REVIEW: Ogre-joyed at cartoon’s capers brought to life

Dean Chisnall as Shrek and Idriss Kargbo as Donkey in Shrek The Musical

Dean Chisnall as Shrek and Idriss Kargbo as Donkey in Shrek The Musical

0
Have your say

In a world where looks are everything, Shrek The Musical delivers a refreshingly fresh message – it’s keen to be green.

Based on the 2001 DreamWorks movie, Shrek is the stinky ogre bribed to rescue a beautiful princess for a diminutive lord with regal pretensions.

The show, at Manchester’s Palace Theatre until January 11, packs a visual punch as powerful as the orge’s breath, bringing to life the fairytale realm of Duloc and Shrek’s swamp as the audience steps right inside the storybook.

Dean Chisnall and Faye Brookes, as Shrek and Princess Fiona, have a delightful chemistry and sensational voices, setting a superb standard for the full company.

Brookes especially revels in breaking the convention of leading lady perfection, with a brilliantly quirky portrayal.

And Gerard Carey’s Lord Farquaad is quite simply hilarious, thanks in part to clever costumes and genius choreography. In fact there’s not a weak musical number in the whole show, directed by ex-Eastender Nigel Harman, who created that role in the West End.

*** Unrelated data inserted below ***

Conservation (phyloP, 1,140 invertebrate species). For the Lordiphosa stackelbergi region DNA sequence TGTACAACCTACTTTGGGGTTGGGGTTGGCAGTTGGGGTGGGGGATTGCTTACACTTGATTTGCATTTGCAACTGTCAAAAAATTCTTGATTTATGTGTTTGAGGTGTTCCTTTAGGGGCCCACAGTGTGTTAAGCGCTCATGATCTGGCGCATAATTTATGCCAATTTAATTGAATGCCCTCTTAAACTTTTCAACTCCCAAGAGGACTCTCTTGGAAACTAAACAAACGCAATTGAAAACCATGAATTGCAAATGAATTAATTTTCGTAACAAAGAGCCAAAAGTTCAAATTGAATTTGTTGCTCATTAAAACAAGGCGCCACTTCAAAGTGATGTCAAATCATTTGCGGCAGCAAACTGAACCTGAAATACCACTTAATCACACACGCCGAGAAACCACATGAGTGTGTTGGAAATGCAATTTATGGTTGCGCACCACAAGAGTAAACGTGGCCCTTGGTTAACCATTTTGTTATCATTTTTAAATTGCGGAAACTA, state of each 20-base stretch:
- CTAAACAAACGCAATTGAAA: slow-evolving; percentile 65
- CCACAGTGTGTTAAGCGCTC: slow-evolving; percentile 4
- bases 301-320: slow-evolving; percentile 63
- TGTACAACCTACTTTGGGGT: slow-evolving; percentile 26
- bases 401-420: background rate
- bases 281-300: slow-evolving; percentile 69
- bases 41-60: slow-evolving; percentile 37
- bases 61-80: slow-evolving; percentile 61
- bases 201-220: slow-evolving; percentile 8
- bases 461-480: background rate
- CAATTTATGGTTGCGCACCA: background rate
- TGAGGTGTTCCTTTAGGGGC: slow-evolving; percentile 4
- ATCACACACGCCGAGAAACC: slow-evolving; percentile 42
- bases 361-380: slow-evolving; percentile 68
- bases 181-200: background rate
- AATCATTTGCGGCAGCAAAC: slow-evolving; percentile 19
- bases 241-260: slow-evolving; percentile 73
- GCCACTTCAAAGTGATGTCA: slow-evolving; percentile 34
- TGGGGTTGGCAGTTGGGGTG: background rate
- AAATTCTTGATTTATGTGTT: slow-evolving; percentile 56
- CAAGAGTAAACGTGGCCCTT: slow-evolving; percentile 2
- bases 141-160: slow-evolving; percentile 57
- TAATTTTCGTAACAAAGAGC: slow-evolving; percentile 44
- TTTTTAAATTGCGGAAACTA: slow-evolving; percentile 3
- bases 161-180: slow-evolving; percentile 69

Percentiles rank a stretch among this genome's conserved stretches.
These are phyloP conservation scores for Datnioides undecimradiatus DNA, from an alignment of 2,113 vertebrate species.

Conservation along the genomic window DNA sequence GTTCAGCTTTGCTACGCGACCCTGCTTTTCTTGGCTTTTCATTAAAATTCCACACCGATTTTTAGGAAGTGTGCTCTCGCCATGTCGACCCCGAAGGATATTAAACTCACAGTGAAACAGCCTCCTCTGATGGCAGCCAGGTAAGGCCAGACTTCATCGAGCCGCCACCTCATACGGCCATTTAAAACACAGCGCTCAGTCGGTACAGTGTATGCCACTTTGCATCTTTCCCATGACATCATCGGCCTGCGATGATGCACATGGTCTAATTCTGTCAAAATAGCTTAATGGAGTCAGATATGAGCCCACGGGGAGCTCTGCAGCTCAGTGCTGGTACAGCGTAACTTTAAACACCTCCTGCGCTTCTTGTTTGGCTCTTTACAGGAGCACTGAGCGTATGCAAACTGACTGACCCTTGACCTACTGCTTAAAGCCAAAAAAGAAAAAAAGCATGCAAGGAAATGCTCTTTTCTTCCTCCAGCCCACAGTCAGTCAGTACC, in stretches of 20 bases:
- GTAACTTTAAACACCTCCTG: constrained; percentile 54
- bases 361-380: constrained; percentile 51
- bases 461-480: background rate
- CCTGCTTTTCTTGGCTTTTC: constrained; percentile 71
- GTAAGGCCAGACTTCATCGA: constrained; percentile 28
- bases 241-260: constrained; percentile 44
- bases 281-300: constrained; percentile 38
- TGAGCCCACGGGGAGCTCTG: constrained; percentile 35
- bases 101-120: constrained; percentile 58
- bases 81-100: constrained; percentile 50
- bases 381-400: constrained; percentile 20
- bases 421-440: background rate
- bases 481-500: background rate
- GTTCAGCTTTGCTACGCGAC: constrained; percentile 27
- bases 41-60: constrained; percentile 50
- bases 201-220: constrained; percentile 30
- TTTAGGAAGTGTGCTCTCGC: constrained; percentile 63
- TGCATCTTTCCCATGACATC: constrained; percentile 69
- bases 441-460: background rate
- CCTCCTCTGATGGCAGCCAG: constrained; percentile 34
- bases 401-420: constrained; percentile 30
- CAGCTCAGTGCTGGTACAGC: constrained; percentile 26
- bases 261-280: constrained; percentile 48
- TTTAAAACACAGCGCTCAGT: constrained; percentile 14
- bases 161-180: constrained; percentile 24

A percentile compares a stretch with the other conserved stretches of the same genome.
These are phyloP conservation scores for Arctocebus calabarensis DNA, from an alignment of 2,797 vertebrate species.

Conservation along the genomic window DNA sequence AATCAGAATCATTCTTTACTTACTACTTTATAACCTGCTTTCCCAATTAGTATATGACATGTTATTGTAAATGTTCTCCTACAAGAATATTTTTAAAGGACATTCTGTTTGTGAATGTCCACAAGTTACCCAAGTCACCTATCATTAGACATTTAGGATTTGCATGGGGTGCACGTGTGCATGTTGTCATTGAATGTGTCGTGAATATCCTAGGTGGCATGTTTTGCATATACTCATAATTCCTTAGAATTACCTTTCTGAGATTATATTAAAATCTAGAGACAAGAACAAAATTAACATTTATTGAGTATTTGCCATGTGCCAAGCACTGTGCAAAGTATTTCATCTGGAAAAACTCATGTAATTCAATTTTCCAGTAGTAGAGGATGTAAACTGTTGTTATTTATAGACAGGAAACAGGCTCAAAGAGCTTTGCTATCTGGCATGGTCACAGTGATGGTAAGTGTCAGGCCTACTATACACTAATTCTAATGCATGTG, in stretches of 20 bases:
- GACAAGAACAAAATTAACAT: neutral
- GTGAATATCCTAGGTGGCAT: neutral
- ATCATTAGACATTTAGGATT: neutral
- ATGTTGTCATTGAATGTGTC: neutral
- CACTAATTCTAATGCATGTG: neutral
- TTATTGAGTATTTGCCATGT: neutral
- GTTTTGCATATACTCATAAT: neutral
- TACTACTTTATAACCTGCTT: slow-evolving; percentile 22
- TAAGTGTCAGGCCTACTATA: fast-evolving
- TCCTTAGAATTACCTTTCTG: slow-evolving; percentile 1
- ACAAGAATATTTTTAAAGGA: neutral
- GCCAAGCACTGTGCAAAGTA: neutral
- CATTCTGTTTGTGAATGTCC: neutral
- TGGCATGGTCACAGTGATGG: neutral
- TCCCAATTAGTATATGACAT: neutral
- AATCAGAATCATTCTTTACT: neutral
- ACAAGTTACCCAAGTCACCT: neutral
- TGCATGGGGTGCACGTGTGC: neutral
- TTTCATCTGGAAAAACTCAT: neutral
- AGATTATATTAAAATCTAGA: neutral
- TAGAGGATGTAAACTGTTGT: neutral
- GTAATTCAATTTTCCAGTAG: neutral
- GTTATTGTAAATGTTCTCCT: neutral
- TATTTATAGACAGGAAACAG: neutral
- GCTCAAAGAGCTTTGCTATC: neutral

Idriss Kargbo has the comic legend Eddie Murphy to live up to as ‘noble steed’ Donkey, and perhaps falls a little short of these sky high expectations, although his number with the flirty Dragon, a powerhouse vocal from Candace Furbert, is an absolute treat.

An energetic ensemble of colourful children’s characters encourage you to fly your ‘Freak Flag’ high in one song, reinforcing the positive moral message which is cleverly cloaked in comedy throughout.

From in-your-face toilet humour for the kids to more delicate, innuendo for the adults, you’re sure to be laughing out loud all night, and for musical theatre fans there are fantastic references to other shows.

I’m in love, I’m A Believer... in happy ever afters and the magic of a must-see musical that offers a slightly more grown-up take on panto.

ANNA CRYER